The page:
Case Study: Have a Million Minutes to Give? Northwestern Mutual Employees Did, as a PR-Rich Going-Away Gift for a CEO


Play Day: Northwestern Mutual employees built this playground as part of the Million Minutes Project. It was a gift to the Milwaukee community on behalf of departing CEO Edward J. Zore (inset).  Photo courtesy of Northwestern Mutual

Company: Northwestern Mutual

Timeframe: June - Dec. 2010

CEO retirements are commonplace, and are typically a notation on a press release, a party, gold watch and a set of golf clubs. But when Northwestern Mutual’s longtime chairman and CEO Edward J. Zore decided to retire in 2010, the organization’s communications department knew that “typical” wasn’t good enough.

So Northwestern Mutual decided to honor its long-standing tradition of serving its hometown of Milwaukee by giving to a community that meant so much to Zore a very special gift: time.

Northwestern Mutual commemorated Zore’s community ties by developing “Leaving a Legacy: The Million Minutes Project.” The idea behind the project was strong and clear: Northwestern Mutual would donate 1 million minutes of employee time to nonprofits throughout Milwaukee. All 5,000 employees would be given four hours of paid time off, and be challenged to find a way they could help their community from June 1 through Dec. 31, 2010.

Ultimately, Zore’s departure, coupled with NM’s commitment to the community, created a perfect storm of CSR, internal communications and media relations that would result in a big PR win.

RESEARCHING LOCAL NEEDS

Milwaukee is the fourth-most impoverished city in the U.S., with an unemployment rate of more than 10%. In the first quarter of 2010, NM surveyed employees, revealing a statistically significant link between employees who say that NM is a good corporate citizen and those who were more likely to say that they are proud to work for the company. In the same survey, 95% of NM employees strongly agreed that Northwestern Mutual is a good corporate citizen.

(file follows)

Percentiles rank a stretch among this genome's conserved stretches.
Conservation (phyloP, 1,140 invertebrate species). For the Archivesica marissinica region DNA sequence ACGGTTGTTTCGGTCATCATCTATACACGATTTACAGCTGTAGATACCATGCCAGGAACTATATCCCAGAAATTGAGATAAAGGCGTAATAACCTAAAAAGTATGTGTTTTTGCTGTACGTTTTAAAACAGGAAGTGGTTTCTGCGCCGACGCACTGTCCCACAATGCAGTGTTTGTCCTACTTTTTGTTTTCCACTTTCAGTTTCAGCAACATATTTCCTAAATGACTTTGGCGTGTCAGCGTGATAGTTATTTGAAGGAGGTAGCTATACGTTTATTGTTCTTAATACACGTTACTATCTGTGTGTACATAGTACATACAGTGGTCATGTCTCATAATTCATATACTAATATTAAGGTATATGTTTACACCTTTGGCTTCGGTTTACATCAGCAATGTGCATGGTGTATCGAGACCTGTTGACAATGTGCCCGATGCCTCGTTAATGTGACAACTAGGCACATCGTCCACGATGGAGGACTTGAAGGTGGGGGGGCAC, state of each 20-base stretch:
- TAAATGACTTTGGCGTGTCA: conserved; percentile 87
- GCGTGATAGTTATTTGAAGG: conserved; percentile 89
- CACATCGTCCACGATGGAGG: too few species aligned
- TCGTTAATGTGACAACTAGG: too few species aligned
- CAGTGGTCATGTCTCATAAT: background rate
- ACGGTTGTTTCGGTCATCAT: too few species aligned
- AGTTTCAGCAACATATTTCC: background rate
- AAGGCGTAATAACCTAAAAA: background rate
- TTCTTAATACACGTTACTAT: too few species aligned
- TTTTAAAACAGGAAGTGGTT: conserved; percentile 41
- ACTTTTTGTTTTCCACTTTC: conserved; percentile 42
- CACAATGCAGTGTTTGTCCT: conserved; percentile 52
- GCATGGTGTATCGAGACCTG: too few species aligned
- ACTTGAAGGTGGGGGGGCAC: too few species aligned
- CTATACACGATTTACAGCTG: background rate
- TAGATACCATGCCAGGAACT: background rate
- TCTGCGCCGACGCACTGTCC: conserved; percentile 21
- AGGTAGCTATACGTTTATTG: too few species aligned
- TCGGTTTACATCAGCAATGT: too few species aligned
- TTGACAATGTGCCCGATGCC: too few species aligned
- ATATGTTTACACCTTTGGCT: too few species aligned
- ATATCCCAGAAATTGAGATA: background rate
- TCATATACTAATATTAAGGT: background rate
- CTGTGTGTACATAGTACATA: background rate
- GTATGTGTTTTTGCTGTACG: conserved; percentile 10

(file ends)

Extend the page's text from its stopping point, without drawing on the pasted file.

NM also surveyed nonprofits in Milwaukee about their current circumstances and about donation trends in general. Results showed that half felt vulnerable about the future; almost one-third expected to operate at a deficit in the coming year; and about one-third considered merging with another nonprofit.

INNOVATIVE EXIT

“We wanted to make sure that whatever we came up with was authentic to the outgoing CEO and to our company, our culture and the stakeholders of Northwestern Mutual,” says Kimberley Crews Goode, VP of communications and corporate affairs at NW.

Zore said early on—in coordination with NM’s mandatory retirement age of 65—that he didn’t want his retirement celebration to be all about him, which Goode says was an interesting challenge considering a retirement really is all about an individual. “We decided to give some thought to how we could turn an ordinary event like a CEO transition into something bigger and more meaningful.”

A 16-person communications team crafted the following specific, measurable objectives for the campaign:

• Commit 1 million volunteer minutes to the greater Milwaukee community.

• Successfully build a playground—in a single day—at the Boys & Girls Clubs of Greater Milwaukee’s Camp Whitcomb/Mason with help from Kaboom!, a nonprofit dedicated to creating places for kids to play across America.

• Secure media coverage in 80% of targeted local print media; secure media coverage in 50% of targeted local broadcast medial; secure one trade media placement.

Although the concept was simple enough, the Million Minutes Project was a major undertaking that required coordination from several departments, including HR, communications and corporate affairs, information systems, legal, facility operations and the Northwestern Mutual Foundation.

ENGAGING EMPLOYEES

A volunteer intranet was launched that allowed employees to send their personal greetings and congratulations to Zore, as well as to read about some of his accomplishments and look at a timeline of his career.